NASA’s Lucy mission is on a 6-billion-kilometer-long journey to investigate the Jupiter Trojan asteroids, and it has finally captured a glimpse of the asteroids nearly 1.5 years after its launch.
NASA announced on Thursday that the Lucy spacecraft used its L’LORRI high-resolution camera to acquire the first images of Jupiter Trojan asteroids between March 25 and March 27.
NASA’s Lucy has found several Jupiter Trojan asteroids a year into its twelve-year mission.
Lucy was launched on October 26, 2021 aboard an Atlas V rocket from the Cape Canaveral Space Force Station in Florida. Approximately one year into its voyage, after traveling approximately 620,000 kilometers, it captured breathtaking images of the Earth and the Moon, images that demonstrate how far it had traveled to that point.
But even the most recent images are captured at the outset of its voyage. The 12-year mission will also conduct detailed observations of two main belt asteroids and nine Jupiter Trojans.
It is the first spacecraft sent to investigate the Trojan asteroids, which orbit the Sun along the same path as Jupiter. According to NASA, they are a “ancient population of asteroid fossils.” This is because they are believed to be composed of the same materials that were used to construct the solar system’s planets.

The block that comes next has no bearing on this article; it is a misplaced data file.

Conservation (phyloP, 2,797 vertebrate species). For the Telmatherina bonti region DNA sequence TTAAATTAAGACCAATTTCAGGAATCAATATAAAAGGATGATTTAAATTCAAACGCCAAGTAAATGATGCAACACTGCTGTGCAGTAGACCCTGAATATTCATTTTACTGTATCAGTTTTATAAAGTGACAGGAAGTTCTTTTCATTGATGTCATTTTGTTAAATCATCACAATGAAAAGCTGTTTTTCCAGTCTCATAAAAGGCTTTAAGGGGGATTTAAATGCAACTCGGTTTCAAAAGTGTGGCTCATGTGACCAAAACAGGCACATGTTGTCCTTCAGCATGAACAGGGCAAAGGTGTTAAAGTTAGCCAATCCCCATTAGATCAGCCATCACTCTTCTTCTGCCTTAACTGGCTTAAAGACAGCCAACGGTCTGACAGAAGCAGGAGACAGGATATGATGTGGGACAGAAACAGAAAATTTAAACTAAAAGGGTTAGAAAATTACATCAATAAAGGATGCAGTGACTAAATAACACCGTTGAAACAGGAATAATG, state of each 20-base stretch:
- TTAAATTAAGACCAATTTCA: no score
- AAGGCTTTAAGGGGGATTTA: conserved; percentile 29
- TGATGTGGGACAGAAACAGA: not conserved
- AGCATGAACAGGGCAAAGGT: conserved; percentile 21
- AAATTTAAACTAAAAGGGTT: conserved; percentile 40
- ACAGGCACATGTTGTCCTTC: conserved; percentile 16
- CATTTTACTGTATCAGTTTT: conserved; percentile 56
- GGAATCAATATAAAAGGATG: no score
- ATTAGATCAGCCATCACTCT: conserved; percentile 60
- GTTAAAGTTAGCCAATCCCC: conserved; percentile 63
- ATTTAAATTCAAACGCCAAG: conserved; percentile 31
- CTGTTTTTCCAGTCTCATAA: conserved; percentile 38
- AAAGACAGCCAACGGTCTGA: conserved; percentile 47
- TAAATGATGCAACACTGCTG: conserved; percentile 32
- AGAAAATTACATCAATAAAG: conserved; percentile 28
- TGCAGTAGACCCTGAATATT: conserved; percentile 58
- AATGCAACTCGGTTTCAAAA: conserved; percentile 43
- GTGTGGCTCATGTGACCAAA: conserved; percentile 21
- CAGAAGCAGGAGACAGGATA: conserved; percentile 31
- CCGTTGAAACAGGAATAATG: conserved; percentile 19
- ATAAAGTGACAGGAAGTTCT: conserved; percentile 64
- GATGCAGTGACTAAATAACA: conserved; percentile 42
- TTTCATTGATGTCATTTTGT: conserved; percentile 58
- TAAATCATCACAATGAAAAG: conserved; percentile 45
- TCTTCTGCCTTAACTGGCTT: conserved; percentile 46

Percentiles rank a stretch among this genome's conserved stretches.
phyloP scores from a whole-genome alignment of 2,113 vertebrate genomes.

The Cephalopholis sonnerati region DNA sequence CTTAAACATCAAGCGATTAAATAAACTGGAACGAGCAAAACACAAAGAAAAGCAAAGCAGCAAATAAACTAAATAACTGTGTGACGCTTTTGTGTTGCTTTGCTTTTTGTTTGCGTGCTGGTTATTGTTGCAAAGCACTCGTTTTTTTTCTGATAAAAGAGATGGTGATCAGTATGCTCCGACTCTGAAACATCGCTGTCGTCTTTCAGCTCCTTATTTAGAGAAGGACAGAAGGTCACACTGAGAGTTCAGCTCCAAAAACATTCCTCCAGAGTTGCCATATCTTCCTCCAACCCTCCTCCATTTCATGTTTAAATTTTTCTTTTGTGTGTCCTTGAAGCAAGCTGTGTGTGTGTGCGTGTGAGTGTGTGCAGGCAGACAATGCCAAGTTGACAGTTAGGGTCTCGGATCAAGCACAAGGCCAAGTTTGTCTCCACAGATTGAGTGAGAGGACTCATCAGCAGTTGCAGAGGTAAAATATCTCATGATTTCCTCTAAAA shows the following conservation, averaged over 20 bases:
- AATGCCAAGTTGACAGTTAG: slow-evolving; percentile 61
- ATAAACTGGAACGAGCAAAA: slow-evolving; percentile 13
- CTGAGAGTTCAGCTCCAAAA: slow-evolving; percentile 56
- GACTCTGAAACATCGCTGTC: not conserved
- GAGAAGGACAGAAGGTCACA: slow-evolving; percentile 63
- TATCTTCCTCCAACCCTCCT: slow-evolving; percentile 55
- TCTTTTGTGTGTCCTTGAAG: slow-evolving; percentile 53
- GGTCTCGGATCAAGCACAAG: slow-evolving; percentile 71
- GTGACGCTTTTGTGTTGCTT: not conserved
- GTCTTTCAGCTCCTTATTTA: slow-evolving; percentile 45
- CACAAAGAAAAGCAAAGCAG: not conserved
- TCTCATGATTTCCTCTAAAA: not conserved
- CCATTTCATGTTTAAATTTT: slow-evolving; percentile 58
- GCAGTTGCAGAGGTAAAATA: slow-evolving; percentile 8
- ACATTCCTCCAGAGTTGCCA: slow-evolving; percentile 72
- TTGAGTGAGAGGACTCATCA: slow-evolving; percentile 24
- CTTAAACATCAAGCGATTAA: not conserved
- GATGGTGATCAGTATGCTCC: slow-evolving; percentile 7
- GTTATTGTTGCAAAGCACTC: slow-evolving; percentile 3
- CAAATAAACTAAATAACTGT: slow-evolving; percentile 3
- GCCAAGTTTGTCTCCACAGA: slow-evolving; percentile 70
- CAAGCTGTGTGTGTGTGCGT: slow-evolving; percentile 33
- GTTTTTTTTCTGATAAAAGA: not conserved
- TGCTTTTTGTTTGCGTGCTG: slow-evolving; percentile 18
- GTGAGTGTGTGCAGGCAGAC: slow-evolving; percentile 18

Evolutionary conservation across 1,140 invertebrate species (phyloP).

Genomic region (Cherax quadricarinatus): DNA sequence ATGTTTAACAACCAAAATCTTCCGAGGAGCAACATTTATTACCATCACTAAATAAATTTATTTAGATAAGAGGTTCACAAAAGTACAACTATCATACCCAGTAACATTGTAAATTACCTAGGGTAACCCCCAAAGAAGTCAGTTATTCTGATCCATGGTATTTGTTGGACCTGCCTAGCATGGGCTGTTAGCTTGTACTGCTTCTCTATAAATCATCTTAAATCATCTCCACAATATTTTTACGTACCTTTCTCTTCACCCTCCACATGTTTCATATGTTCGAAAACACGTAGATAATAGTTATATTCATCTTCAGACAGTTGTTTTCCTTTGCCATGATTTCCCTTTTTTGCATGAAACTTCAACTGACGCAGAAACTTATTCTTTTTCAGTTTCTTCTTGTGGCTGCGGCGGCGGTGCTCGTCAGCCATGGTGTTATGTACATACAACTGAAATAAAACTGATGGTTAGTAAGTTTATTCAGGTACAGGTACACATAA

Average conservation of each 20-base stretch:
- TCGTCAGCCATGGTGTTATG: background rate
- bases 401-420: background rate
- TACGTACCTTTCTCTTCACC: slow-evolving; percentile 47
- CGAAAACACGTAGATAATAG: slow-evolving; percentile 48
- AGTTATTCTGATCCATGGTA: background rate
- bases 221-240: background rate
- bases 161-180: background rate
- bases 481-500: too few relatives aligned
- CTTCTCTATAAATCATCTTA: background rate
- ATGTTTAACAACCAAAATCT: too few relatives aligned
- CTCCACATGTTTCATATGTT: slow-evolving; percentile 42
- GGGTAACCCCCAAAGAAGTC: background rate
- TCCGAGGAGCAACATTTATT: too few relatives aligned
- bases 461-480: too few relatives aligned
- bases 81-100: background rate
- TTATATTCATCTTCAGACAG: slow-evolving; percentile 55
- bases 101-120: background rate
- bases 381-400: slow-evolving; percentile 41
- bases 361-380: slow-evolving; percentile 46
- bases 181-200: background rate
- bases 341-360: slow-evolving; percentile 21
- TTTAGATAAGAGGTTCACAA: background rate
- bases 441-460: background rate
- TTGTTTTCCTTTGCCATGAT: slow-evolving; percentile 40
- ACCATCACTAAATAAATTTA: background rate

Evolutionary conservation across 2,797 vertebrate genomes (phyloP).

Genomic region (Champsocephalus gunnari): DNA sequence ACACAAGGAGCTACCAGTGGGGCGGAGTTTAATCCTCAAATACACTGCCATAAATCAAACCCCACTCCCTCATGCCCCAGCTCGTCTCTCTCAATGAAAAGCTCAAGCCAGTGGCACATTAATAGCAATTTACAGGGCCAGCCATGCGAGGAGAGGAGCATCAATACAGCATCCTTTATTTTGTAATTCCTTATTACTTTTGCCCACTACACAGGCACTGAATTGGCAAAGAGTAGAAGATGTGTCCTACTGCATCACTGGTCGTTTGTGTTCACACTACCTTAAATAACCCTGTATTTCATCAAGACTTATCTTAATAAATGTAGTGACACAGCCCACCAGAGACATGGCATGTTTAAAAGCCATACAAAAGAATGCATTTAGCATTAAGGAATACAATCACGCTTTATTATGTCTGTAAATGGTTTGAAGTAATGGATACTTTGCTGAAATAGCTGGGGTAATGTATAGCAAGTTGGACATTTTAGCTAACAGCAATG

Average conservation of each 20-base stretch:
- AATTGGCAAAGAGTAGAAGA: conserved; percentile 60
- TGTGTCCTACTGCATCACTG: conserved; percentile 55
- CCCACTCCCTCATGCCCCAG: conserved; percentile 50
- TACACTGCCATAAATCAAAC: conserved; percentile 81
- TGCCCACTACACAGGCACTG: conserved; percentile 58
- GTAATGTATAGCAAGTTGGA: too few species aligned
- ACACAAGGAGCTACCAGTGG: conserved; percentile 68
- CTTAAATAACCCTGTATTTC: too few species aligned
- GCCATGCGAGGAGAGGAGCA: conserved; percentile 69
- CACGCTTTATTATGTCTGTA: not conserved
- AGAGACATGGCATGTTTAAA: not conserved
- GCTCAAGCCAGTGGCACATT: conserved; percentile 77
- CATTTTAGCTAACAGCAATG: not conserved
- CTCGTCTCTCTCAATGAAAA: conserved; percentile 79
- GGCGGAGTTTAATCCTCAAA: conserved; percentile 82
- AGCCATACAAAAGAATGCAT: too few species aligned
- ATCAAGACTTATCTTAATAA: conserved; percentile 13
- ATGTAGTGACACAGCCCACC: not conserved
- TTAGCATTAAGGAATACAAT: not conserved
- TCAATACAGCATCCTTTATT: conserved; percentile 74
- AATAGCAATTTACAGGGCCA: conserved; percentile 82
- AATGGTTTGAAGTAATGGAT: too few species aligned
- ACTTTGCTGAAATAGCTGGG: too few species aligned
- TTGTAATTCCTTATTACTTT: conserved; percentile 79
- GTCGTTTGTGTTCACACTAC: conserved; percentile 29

The Lucy mission is the first to investigate the trojan asteroids around Jupiter.
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The most recent images captured by Lucy will assist NASA engineers and scientists in determining the angles at which Trojan asteroids reflect light.
The asteroids are depicted in the images as solitary sources of light against a background of distant stars. Nonetheless, the data will assist the mission team in choosing exposure periods for when the spacecraft will inevitably approach its targets.
The image of Eurybates was captured over a period of approximately 6.5 hours, while that of Polymele required approximately 2.5 hours. The spacecraft took the same amount of time to image Leucus and Orus, two hours each.
Lucy will approach these asteroids in 2027 and 2028, according to current plans, as it travels through clusters of minor asteroids that travel ahead of Jupiter in the planet’s orbit.